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It's probably either the JMB controller or the onboard regulators that might pull enough to bump your system's stability after all.
I just noticed you're having ChengX caps on the controller. Not the brightest but will hold up rather good (I don't see them being in a very hot area either.) so you might not need to return the adapter after all.
For the PSU, I would definitely recommend replacing it with a better unit, because at this point it's clear that the PSU is likely absolute hot trash, and the adapter could very well be fine.

"Enter at your own peril, past the bolted door..."
Main PC: i5 3470, GB B75M-D3H, 16GB RAM, 2x1TB
98SE : P3 650, Soyo SY-6BA+IV, 384MB RAM, 80GB

Reply 4 of 6, by BeastOfSoda

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PcBytes wrote on 2021-12-26, 13:42:

It's probably either the JMB controller or the onboard regulators that might pull enough to bump your system's stability after all.
I just noticed you're having ChengX caps on the controller. Not the brightest but will hold up rather good (I don't see them being in a very hot area either.) so you might not need to return the adapter after all.
For the PSU, I would definitely recommend replacing it with a better unit, because at this point it's clear that the PSU is likely absolute hot trash, and the adapter could very well be fine.

Alright, I am convinced: I did get some cash for Christmas, so I might as well upgrade the PSU. I am, however, a bit torn, because I am looking at passive ones from Seasonic (of which I am a big fan): I could buy either a 400w or a 500w, both platinum rated.

Here is my concern: I know that at platinum rating, those PSUs are going to deliver 94% efficiency at 50% load, which is around my guesstimated 200w of power draw. However, without a power meter I cannot confirm how much I really need; there's also the fact that fully passive PSUs, as a rule of thumb, should not be pushed beyond 50% of their capacity in order to extend their working life, so I am undecided if I will be safe with 400w or if I should go for the 500w model instead (or, on the contrary, look at semi-passive cooling models as I've always used; it's just that going as silent as possible is really appealing to me right now, but I'm not sure if it's worth doing on the PSU). What do you think?

Reply 5 of 6, by PcBytes

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Considering the specs, I would ditch the idea of going passive for two reasons:

1. The way you explained it, efficiency is going to be an issue with those - especially since newer units are designed with 12v heavy stuff in mind.
2. They're wayy overkill for what you're running in there. The most exaggerate rating would be 350W, with a 200-230W constant load probably.

I would've recommended you the SS-351HT, but the 5v and 3.3v rails don't look very strong (22A each), and it features 2x 12V rails so not sure if it doesn't prioritize 12v over 3.3/5v.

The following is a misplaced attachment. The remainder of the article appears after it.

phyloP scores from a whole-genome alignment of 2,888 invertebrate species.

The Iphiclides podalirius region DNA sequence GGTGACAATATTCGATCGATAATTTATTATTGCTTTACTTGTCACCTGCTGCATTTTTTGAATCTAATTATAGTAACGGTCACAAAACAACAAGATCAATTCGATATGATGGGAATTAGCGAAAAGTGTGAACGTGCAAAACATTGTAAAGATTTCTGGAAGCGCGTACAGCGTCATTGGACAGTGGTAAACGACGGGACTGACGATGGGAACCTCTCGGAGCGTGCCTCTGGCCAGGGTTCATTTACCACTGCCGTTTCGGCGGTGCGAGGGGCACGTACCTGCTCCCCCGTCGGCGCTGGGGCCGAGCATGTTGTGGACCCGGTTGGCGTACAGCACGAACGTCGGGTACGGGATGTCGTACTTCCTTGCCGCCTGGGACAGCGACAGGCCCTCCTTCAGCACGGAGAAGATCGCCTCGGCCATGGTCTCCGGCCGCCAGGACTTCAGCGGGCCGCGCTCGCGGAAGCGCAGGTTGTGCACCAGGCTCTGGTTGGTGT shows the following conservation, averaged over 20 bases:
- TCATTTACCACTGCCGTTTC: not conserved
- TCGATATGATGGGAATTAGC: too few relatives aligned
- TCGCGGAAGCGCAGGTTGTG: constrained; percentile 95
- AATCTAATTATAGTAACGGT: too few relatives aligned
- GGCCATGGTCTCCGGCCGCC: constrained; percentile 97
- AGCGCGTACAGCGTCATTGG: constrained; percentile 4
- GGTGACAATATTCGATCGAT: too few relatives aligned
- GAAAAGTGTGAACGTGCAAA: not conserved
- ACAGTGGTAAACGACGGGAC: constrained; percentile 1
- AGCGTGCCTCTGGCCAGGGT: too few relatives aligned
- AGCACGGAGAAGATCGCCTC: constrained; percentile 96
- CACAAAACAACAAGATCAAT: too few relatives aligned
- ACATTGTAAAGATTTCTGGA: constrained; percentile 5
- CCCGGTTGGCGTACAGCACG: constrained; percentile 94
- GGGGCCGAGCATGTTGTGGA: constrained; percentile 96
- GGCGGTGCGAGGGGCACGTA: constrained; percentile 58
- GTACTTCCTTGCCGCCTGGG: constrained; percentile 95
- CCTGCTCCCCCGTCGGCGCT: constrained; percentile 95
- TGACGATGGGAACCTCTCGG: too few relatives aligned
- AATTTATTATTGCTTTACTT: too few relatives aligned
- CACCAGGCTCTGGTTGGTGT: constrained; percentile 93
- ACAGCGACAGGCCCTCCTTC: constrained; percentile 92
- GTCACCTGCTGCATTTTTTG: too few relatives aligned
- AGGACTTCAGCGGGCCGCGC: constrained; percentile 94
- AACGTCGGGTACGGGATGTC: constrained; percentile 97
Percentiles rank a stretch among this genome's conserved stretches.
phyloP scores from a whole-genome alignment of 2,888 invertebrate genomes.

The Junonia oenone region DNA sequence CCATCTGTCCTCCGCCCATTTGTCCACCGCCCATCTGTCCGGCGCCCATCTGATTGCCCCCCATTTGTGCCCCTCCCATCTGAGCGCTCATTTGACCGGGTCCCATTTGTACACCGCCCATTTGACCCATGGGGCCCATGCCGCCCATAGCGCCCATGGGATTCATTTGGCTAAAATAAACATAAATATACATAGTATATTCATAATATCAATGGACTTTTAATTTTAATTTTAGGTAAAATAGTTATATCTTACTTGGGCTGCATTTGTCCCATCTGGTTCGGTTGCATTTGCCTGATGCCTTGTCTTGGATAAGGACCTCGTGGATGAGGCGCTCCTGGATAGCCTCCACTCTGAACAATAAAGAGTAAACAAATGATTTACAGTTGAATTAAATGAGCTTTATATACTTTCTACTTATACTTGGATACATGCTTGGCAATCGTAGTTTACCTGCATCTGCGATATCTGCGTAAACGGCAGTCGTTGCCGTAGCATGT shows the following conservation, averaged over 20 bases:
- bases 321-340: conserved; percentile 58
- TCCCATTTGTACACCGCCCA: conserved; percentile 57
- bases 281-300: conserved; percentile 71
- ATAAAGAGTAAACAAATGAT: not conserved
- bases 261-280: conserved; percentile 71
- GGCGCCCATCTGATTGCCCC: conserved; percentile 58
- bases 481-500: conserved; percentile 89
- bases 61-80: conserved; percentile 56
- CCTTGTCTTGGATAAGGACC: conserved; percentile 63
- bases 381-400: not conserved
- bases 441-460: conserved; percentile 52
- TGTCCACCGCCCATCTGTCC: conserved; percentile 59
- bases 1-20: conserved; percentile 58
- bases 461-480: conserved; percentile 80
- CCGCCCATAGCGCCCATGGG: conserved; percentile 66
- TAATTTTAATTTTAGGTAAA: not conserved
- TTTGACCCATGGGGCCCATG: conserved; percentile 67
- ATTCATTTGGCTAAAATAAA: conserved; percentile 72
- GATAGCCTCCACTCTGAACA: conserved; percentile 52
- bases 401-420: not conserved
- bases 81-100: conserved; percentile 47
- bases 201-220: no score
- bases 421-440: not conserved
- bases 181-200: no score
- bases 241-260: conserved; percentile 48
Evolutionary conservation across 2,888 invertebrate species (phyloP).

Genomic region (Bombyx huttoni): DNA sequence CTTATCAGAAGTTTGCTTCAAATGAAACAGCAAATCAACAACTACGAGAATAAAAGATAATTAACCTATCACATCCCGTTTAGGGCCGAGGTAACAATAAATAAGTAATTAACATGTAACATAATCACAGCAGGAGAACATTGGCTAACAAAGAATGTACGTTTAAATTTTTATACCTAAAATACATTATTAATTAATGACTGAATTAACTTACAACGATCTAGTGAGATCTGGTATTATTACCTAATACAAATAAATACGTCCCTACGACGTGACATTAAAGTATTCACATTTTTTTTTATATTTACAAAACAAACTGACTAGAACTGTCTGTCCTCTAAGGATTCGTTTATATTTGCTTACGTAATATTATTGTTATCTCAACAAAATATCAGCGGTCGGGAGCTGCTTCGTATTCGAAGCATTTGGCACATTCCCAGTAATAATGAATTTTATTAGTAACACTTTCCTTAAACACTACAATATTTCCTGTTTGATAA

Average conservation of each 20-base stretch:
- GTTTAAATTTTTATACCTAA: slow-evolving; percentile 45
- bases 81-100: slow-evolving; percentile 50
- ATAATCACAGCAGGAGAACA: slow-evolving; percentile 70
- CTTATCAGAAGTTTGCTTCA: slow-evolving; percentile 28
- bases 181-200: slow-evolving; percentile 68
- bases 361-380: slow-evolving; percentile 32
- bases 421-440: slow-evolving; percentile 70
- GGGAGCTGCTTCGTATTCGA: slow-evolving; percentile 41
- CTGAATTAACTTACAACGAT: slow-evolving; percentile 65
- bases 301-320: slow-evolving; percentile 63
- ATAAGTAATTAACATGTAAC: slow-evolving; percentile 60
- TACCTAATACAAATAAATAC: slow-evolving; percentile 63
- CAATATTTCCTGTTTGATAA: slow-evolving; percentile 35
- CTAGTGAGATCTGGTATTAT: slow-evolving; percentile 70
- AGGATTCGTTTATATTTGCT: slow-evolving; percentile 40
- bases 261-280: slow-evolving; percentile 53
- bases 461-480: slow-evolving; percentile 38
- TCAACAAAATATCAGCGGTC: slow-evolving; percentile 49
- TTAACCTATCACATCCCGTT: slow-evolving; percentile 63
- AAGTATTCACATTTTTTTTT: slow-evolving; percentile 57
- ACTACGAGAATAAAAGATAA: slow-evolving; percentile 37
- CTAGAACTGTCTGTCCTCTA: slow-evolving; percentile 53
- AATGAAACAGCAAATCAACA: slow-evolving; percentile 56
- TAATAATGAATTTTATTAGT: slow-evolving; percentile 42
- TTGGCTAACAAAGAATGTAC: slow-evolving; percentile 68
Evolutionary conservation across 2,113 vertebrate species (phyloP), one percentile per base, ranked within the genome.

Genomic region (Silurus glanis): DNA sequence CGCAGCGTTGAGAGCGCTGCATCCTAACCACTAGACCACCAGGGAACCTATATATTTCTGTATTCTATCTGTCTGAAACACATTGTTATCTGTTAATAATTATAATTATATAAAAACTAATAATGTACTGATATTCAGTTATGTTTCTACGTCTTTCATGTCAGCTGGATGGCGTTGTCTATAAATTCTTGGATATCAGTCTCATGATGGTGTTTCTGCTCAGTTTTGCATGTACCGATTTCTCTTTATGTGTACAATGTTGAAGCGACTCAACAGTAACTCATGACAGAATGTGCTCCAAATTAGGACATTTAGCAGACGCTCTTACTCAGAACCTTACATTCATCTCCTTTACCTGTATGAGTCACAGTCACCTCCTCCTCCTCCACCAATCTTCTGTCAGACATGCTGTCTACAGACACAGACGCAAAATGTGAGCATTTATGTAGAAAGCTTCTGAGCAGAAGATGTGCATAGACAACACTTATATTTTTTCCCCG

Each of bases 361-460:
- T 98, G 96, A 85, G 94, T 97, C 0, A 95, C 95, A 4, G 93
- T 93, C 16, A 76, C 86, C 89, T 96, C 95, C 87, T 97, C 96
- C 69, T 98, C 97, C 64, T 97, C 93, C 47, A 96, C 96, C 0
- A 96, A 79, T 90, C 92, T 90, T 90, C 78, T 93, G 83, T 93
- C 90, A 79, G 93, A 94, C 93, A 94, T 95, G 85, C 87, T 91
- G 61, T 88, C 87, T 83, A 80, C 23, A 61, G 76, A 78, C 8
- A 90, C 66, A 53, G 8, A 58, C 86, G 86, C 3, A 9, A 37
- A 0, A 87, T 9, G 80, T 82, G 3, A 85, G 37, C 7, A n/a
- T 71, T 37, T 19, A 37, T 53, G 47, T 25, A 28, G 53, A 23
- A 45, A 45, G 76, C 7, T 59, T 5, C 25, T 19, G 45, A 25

There's also Delta and FSP PSUs you can look at, and your best bet for that machine (since up until and including Athlon XP everything was pretty much 5v heavy) would be an older FSP unit or an older Delta.
The best option however, would be Delta in that regard. FSPs usually had the tendency to cook the capacitors and the last time I had to work on one (FSP300-60GTP) it was a royal b**ch to recap. Deltas usually very rarely (if ever) fail, these things are total tanks.

"Enter at your own peril, past the bolted door..."
Main PC: i5 3470, GB B75M-D3H, 16GB RAM, 2x1TB
98SE : P3 650, Soyo SY-6BA+IV, 384MB RAM, 80GB

Reply 6 of 6, by BeastOfSoda

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Fast-forward one month, during which I upgraded the PSU: I went with Seasonic after all, and chose the SS-300FS which has 28A 3.3v / 30A 5v. It also has the-5v line, which is a nice bonus for those elderly ISA boards. I did have to replace a couple of domed caps, but aside from that it looked good.

So how did it go? The crashes with demanding games seem to be gone for the time being, but that VPD adapter is still a piece of trash. It turns on maybe once every ten restarts, and when it does there is no guarantee that it stays on. I did get a replacement jMicron adapter, but it doesn't play ball with VIA chipsets and SATA-III drives, which is my exact situation; I half knew that when going in, but decided to give it a shot anyway.

So for now I am back to using the old spinny drive, hoping that the reliability issues were caused by a swamped low quality PSU; my opinion on this particular adapter is unchanged, it's a pile of garbage. I might look into changing those capacitors, as intermittent behaviour points to them as culprits, but as it stands the product is poo.